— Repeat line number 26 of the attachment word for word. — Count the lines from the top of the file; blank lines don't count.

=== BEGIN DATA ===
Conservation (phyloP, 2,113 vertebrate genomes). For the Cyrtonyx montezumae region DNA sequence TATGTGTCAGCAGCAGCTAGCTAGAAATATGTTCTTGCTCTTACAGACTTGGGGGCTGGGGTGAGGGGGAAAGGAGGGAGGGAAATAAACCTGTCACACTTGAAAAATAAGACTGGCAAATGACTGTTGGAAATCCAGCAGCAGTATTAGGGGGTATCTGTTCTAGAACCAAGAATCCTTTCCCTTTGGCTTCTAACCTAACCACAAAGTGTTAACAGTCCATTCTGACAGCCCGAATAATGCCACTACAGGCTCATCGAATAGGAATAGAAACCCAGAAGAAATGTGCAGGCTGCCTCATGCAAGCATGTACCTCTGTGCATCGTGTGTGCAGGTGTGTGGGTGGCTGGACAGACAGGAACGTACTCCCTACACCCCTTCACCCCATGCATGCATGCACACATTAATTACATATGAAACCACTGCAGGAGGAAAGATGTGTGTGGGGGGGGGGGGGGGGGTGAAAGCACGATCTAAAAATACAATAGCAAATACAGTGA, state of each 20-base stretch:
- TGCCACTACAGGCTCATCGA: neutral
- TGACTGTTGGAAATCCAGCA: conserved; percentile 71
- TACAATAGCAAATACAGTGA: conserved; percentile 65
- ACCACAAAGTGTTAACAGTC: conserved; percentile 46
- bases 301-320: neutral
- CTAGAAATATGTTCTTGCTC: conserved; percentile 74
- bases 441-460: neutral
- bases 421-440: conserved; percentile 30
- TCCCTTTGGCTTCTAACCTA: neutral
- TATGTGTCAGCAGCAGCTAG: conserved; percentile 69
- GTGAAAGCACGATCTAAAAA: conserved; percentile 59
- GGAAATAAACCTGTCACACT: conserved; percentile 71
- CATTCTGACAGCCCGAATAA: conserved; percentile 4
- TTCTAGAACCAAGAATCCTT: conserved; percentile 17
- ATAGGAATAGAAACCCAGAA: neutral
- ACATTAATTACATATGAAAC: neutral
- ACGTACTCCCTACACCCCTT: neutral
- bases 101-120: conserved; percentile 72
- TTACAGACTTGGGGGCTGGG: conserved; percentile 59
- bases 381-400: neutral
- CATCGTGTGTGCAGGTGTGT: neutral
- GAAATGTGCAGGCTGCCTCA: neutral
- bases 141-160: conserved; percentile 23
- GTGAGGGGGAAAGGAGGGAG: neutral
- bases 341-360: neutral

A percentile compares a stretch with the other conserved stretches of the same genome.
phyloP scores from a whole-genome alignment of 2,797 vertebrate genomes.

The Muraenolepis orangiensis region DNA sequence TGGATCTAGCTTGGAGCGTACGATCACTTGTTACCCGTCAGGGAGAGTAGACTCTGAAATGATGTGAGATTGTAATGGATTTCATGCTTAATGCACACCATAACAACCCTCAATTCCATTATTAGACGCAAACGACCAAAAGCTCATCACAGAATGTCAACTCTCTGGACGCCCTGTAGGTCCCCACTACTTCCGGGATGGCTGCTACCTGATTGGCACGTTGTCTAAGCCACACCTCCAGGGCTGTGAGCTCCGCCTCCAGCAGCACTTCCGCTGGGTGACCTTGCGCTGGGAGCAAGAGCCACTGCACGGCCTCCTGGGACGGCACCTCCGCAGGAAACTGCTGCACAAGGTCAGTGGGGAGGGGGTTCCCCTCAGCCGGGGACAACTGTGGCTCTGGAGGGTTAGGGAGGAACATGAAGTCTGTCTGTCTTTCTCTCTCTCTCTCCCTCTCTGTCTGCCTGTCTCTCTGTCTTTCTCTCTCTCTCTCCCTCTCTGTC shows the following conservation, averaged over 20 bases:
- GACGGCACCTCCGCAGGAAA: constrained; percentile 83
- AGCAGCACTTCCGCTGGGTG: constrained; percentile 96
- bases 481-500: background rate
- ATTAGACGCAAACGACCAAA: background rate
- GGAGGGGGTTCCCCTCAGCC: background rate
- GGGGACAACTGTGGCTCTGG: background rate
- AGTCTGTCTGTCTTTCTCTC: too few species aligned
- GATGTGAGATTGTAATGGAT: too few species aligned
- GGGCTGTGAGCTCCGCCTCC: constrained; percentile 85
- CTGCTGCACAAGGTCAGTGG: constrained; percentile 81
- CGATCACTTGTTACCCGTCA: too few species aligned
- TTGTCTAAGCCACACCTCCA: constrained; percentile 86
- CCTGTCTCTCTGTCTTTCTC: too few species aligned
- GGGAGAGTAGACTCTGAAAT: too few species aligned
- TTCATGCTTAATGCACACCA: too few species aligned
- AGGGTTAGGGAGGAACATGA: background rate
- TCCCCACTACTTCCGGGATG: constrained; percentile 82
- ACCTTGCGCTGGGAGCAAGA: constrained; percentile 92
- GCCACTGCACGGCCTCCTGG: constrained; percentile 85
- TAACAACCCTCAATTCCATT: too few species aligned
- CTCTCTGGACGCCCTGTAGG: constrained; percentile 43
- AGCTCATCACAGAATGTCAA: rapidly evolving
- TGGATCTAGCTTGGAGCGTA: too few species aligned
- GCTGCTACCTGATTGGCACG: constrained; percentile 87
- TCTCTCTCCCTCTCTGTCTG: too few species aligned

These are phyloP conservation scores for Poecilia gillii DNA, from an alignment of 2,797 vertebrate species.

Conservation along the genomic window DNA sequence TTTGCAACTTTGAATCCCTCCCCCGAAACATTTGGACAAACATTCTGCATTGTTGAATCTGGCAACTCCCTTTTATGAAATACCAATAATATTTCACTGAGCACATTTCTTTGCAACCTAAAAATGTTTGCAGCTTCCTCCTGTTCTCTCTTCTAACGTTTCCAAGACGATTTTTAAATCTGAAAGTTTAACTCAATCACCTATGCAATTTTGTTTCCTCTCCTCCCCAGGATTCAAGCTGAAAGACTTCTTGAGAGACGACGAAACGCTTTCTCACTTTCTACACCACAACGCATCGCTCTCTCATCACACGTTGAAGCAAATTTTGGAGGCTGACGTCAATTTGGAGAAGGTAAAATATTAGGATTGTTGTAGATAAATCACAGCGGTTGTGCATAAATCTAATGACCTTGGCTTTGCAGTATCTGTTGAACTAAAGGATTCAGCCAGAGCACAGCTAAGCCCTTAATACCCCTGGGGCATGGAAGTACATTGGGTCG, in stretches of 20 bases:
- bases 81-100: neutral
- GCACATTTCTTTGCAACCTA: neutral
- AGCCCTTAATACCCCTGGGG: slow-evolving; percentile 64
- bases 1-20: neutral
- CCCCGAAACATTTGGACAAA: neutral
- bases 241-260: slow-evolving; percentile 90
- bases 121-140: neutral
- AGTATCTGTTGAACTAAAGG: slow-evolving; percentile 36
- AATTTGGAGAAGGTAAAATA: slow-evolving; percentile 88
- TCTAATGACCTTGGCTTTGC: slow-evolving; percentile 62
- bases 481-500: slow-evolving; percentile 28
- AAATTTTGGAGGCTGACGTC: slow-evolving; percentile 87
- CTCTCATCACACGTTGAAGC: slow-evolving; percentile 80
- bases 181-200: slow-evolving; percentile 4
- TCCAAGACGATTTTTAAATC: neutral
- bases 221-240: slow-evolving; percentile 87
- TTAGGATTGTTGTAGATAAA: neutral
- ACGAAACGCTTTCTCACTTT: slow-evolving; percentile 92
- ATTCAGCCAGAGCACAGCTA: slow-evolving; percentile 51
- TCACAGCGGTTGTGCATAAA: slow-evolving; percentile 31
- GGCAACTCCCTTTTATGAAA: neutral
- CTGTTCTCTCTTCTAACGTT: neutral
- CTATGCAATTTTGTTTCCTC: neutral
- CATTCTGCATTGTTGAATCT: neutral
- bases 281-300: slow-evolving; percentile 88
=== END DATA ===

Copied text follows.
- bases 341-360: neutral